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Eagle Eye: Eagles-Chargers predictions
DeSean Jackson, seen here during a game against the Chargers in 2009, caught seven passes for 104 yards and a TD in Week 1. (AP)
Sizing up Sunday's matchup between the Eagles and San Diego Chargers at Lincoln Financial Field.
When Eagles have the ball
Last week, LeSean McCoy feasted off Washington’s nickel defense and took advantage of linemen frequently out of position (see story). The Eagles, who ran for 263 yards, did most of their rushing damage out of three-wide formations that spread the defense and created wide open lanes. Don’t expect another 31 carries for McCoy. If Chip Kelly wants to run upwards of 80 plays, or more possibly, he’ll have to feed more handoffs to Bryce Brown and Chris Polk.
San Diego’s defensive line did a decent job Monday night against Texans running backs, holding the star duo of Arian Foster and Ben Tate to a respectable 112 combined yards. Houston’s zone-blocking scheme is similar to the Eagles’ scheme, so the Chargers will see the same kind of lateral movement for the second straight week. Houston also ran frequently out of three-wide formations, but the Chargers’ front six filled gaps and did a nice job slanting to limit the big runs and cutbacks that Foster thrives on. The longest run against them went 14 yards.
Problem for the Chargers is they’ve got some beefy guys on the interior line, including nose tackle Cam Thomas (6-4, 330) and defensive end Corey Liuget (6-2, 300), and a 33-year-old rush linebacker in Dwight Freeney. If the Eagles’ offense functions at the pace it did Monday night, those guys will be sucking wind by the midpoint of the first quarter.
In general, the Chargers are strong and athletic up front. If they keep McCoy from going crazy and tackle well on the outside screens, they’ll have a better chance to slow down Kelly’s tempo and tee off against Michael Vick. Freeney is still an imposing pass rusher. He caused fits for Texans Pro Bowl left tackle Duane Brown.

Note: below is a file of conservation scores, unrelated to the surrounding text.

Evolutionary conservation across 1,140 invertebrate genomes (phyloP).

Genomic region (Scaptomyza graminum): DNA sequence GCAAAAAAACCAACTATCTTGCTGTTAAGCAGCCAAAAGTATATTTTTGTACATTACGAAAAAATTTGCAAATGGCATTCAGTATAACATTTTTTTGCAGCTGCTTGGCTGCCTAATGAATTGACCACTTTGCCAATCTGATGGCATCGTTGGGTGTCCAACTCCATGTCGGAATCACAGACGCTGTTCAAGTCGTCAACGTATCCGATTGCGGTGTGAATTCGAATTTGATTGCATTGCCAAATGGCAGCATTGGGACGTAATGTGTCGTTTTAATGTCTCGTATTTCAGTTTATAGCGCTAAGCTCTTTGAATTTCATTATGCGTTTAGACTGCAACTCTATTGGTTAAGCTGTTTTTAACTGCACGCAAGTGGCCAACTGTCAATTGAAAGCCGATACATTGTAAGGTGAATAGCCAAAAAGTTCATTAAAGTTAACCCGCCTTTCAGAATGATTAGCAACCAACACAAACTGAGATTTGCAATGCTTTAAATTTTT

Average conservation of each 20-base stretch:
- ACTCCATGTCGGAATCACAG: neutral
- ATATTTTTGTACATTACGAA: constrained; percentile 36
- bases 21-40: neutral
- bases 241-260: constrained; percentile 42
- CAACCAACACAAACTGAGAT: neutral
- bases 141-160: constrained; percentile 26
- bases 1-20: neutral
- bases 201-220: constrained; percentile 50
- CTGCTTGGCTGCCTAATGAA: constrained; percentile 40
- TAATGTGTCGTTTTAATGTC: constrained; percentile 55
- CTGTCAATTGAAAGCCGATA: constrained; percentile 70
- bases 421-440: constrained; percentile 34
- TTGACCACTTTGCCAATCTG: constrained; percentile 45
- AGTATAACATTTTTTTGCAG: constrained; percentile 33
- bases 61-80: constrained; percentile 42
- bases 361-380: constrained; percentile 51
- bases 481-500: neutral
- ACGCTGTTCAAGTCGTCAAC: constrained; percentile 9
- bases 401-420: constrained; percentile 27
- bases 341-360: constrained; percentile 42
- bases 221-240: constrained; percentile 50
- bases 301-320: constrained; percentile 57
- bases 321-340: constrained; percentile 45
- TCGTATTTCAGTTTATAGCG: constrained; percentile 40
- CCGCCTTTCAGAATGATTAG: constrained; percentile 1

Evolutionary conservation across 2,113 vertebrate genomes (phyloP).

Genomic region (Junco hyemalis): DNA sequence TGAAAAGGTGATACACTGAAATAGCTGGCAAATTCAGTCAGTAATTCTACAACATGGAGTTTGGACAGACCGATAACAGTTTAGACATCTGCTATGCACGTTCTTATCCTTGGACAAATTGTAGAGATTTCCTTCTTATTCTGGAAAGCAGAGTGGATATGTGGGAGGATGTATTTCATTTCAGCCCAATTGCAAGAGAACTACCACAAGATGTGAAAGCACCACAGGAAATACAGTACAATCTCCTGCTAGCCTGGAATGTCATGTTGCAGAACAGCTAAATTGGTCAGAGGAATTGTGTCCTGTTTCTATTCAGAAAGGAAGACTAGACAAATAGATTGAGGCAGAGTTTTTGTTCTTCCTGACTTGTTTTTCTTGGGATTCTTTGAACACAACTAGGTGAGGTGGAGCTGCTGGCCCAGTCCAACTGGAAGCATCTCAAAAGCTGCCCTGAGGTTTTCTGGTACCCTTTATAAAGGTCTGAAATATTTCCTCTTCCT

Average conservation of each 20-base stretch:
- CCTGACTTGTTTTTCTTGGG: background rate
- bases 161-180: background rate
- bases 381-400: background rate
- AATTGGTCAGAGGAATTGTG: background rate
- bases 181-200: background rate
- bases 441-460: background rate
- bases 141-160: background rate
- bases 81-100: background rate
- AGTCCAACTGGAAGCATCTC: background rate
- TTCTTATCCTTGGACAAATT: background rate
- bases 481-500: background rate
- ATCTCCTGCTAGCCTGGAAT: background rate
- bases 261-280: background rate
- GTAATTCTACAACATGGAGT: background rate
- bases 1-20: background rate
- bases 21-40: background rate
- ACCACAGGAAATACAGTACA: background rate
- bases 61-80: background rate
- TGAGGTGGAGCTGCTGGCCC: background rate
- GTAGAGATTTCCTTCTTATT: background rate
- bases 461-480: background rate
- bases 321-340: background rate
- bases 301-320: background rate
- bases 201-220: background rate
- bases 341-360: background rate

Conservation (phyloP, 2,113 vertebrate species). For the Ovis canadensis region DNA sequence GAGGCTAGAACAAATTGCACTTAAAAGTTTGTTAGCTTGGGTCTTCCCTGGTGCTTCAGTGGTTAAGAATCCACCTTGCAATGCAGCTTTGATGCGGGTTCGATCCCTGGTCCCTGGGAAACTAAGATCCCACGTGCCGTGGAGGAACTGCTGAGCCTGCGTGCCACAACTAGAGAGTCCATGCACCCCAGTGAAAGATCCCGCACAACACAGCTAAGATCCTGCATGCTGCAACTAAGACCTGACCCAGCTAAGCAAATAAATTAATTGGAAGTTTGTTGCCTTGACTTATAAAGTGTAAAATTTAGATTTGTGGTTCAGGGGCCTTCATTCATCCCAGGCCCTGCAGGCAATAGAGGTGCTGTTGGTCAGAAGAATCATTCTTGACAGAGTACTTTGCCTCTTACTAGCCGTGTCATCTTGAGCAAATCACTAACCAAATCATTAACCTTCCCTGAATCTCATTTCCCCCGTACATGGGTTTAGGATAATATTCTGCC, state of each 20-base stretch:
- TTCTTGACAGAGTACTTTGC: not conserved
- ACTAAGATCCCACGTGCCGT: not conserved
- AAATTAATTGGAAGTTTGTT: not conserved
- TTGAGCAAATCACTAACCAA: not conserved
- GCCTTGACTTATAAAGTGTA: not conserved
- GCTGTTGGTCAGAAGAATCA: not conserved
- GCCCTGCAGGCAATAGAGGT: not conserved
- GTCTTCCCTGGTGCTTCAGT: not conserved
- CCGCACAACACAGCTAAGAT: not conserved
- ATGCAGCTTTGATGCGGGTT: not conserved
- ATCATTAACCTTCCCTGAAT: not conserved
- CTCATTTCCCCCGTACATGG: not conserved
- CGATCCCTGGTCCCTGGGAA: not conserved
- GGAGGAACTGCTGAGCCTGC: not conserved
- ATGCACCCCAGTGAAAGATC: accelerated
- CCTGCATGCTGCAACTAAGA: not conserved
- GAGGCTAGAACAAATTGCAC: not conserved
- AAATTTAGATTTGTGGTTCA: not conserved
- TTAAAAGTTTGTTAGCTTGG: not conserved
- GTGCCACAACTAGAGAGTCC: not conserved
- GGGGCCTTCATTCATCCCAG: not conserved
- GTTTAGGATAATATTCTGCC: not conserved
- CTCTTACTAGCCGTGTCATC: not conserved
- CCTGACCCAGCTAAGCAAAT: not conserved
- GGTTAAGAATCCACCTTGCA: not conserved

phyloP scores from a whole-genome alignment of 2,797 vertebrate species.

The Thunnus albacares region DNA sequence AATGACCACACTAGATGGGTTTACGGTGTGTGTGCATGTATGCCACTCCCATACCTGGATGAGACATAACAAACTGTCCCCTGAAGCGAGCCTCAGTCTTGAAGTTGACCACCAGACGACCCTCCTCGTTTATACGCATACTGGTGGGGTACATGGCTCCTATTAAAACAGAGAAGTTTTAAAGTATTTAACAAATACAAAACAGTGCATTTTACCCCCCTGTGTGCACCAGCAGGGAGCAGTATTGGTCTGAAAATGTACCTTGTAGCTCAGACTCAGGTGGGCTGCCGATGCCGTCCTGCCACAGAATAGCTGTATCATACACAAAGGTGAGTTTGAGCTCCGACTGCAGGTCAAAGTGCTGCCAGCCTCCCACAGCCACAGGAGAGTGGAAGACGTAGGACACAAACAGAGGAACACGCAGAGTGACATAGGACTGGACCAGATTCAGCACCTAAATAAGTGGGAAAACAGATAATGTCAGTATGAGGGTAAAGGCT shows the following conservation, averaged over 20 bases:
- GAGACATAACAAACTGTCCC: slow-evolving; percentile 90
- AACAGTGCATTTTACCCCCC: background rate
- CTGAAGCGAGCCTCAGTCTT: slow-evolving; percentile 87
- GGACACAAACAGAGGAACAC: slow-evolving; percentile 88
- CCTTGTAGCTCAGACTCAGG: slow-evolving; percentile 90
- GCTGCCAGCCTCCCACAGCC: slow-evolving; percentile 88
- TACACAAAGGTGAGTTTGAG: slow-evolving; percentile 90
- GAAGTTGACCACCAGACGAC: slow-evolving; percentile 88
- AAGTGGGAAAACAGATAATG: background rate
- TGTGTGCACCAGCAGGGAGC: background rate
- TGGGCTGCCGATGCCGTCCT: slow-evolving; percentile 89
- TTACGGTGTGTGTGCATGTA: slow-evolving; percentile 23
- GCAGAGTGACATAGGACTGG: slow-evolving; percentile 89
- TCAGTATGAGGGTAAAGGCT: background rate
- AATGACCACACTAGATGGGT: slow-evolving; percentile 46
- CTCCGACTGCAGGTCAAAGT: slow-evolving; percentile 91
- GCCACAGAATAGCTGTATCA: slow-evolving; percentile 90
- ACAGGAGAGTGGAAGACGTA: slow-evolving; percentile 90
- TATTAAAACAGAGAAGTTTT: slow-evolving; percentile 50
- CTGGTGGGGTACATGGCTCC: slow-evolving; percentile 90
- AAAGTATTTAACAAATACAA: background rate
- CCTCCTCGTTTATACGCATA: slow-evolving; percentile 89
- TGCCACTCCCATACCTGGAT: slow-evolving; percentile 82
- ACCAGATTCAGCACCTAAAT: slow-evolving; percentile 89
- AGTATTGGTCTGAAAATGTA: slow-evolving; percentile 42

Look for Vick to establish an early rhythm with Brent Celek and Jason Avant. The Chargers are still missing second-round inside linebacker Manti Te’o and have nobody better to man the slot than veteran Richard Marshall, so there should be to make across the middle. San Diego struggled against Texans tight end Owen Daniels, who caught two touchdowns.
When the Chargers have the ball
For the second straight week, the Eagles’ run defense will get an early test, especially nose tackle Isaac Sopoaga and the inside linebackers. Under new coach Mike McCoy, the Chargers are more run-minded than they were under Norv Turner, whose West Coast offense asked Philip Rivers to make too many plays behind a shoddy offensive line.
McCoy, a branch from the John Fox coaching tree, used Ryan Mathews often on first down against Houston to set up favorable passing downs for Rivers. Mathews, a between-tackles runner, didn’t have an effective night against Houston’s excellent front seven, but he lined up in the slot on the opening drive and caught a 14-yard TD. With wideouts running shorter routes and moving the ball methodically, Rivers looked more comfortable. He threw four TDs against Houston, all four coming inside the red zone.